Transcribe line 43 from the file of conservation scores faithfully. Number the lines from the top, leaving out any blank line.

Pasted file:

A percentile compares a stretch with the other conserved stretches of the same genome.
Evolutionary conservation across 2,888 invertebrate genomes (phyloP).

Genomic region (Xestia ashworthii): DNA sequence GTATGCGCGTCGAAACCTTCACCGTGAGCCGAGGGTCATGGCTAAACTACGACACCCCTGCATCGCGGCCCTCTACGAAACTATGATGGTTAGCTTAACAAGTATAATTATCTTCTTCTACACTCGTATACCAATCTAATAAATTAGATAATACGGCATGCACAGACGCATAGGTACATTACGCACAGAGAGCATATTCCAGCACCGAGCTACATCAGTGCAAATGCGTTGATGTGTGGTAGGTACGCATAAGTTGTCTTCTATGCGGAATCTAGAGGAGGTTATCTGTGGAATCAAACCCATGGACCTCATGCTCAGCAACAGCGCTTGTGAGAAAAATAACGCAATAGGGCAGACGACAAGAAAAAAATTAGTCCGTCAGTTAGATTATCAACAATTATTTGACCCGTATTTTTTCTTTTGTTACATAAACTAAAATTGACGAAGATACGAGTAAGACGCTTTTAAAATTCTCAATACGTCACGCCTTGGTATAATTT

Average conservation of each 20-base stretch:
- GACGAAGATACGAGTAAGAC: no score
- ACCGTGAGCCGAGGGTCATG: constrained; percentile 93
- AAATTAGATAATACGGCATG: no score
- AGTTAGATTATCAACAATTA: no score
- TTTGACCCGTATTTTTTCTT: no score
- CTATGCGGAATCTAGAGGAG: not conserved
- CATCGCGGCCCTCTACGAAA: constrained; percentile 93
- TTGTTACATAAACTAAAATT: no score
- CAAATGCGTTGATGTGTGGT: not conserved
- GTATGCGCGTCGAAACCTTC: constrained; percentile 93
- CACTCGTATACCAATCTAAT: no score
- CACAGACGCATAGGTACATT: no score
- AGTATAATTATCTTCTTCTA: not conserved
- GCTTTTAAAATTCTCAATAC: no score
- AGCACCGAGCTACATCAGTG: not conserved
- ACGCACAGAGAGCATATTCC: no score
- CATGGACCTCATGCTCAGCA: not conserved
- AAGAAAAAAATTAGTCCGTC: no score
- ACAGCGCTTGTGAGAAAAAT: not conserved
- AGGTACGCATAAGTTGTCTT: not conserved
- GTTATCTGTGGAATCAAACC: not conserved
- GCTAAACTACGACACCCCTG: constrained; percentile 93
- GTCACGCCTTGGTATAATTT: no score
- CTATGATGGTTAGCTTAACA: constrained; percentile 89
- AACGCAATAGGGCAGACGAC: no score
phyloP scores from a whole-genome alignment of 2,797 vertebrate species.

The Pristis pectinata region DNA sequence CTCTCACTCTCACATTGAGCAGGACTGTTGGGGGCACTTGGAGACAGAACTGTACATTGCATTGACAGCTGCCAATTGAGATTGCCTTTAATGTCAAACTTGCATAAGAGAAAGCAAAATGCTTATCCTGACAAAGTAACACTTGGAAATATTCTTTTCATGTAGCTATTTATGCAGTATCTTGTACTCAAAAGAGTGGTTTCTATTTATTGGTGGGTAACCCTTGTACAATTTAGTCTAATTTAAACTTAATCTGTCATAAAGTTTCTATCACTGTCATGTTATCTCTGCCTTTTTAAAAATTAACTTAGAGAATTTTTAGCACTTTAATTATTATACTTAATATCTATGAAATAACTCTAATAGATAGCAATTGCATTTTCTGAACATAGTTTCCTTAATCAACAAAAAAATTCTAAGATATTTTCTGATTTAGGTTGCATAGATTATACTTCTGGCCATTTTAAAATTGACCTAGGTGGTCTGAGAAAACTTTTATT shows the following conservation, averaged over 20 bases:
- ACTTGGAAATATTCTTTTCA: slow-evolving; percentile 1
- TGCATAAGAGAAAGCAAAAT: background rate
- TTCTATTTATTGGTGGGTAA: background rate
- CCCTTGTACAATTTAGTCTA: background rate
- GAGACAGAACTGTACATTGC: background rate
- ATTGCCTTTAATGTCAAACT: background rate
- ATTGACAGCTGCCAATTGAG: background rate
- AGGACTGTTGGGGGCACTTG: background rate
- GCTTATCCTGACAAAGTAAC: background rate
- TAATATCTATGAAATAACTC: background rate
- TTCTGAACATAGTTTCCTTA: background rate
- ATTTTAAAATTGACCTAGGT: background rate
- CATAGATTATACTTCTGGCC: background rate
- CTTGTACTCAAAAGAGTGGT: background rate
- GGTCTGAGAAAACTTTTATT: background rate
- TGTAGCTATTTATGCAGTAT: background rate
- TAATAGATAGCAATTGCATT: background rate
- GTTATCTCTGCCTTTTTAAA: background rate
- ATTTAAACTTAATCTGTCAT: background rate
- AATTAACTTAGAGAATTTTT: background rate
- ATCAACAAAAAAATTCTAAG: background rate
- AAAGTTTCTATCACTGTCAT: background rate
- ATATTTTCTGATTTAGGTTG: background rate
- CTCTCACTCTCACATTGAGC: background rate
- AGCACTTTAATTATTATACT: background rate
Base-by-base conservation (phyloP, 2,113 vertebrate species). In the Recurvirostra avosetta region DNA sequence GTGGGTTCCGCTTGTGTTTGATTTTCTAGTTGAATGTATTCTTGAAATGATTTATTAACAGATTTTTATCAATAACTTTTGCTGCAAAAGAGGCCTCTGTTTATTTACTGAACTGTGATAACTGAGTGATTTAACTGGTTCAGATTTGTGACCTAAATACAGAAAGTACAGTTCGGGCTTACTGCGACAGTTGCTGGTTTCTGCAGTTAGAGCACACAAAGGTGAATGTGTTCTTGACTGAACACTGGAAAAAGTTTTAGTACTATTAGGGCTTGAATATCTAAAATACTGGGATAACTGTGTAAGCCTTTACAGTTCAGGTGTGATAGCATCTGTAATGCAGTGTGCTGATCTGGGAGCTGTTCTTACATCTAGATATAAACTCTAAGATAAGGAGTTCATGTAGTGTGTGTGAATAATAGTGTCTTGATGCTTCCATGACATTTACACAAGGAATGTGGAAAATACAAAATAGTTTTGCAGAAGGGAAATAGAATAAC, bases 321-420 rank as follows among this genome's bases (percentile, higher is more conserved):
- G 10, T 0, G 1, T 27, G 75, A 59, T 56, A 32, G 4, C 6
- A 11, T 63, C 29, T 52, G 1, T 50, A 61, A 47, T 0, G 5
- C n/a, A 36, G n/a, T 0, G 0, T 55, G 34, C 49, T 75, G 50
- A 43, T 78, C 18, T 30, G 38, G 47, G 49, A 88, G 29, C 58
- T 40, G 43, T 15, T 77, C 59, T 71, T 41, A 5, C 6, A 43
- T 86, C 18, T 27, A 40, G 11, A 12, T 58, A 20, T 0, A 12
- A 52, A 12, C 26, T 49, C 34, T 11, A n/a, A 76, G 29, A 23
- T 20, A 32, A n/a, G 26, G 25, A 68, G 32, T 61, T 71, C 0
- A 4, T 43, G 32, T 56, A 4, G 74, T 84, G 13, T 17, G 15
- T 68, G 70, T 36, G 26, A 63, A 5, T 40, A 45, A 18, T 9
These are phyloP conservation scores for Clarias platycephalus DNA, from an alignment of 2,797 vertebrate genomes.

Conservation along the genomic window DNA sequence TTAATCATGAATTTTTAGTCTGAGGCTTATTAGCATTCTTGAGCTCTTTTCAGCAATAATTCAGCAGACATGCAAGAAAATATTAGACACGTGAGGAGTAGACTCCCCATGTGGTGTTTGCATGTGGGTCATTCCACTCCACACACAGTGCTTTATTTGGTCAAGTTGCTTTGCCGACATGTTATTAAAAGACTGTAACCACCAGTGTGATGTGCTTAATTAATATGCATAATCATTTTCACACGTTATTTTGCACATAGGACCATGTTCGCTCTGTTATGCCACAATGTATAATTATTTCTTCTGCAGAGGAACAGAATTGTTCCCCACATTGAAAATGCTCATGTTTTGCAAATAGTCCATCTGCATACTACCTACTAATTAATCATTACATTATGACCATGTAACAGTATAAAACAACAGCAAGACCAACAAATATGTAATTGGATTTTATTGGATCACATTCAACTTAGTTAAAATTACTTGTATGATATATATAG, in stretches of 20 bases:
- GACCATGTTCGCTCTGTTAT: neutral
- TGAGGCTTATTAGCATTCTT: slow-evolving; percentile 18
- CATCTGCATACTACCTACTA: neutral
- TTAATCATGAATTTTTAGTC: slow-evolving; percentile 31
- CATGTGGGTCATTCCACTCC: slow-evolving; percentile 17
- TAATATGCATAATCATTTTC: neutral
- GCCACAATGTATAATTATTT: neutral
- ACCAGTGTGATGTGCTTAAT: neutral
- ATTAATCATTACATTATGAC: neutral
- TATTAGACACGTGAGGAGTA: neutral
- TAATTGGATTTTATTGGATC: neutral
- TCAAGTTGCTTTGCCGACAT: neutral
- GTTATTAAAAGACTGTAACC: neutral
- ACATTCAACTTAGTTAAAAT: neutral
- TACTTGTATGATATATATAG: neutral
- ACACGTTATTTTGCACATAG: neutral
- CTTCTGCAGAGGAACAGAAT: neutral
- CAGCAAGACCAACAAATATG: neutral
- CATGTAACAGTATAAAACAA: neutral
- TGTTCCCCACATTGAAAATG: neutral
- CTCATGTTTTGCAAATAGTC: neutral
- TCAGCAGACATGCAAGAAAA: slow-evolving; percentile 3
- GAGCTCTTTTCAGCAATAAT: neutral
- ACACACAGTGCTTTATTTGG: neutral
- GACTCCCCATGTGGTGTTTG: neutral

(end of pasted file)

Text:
- ATTTTAAAATTGACCTAGGT: background rate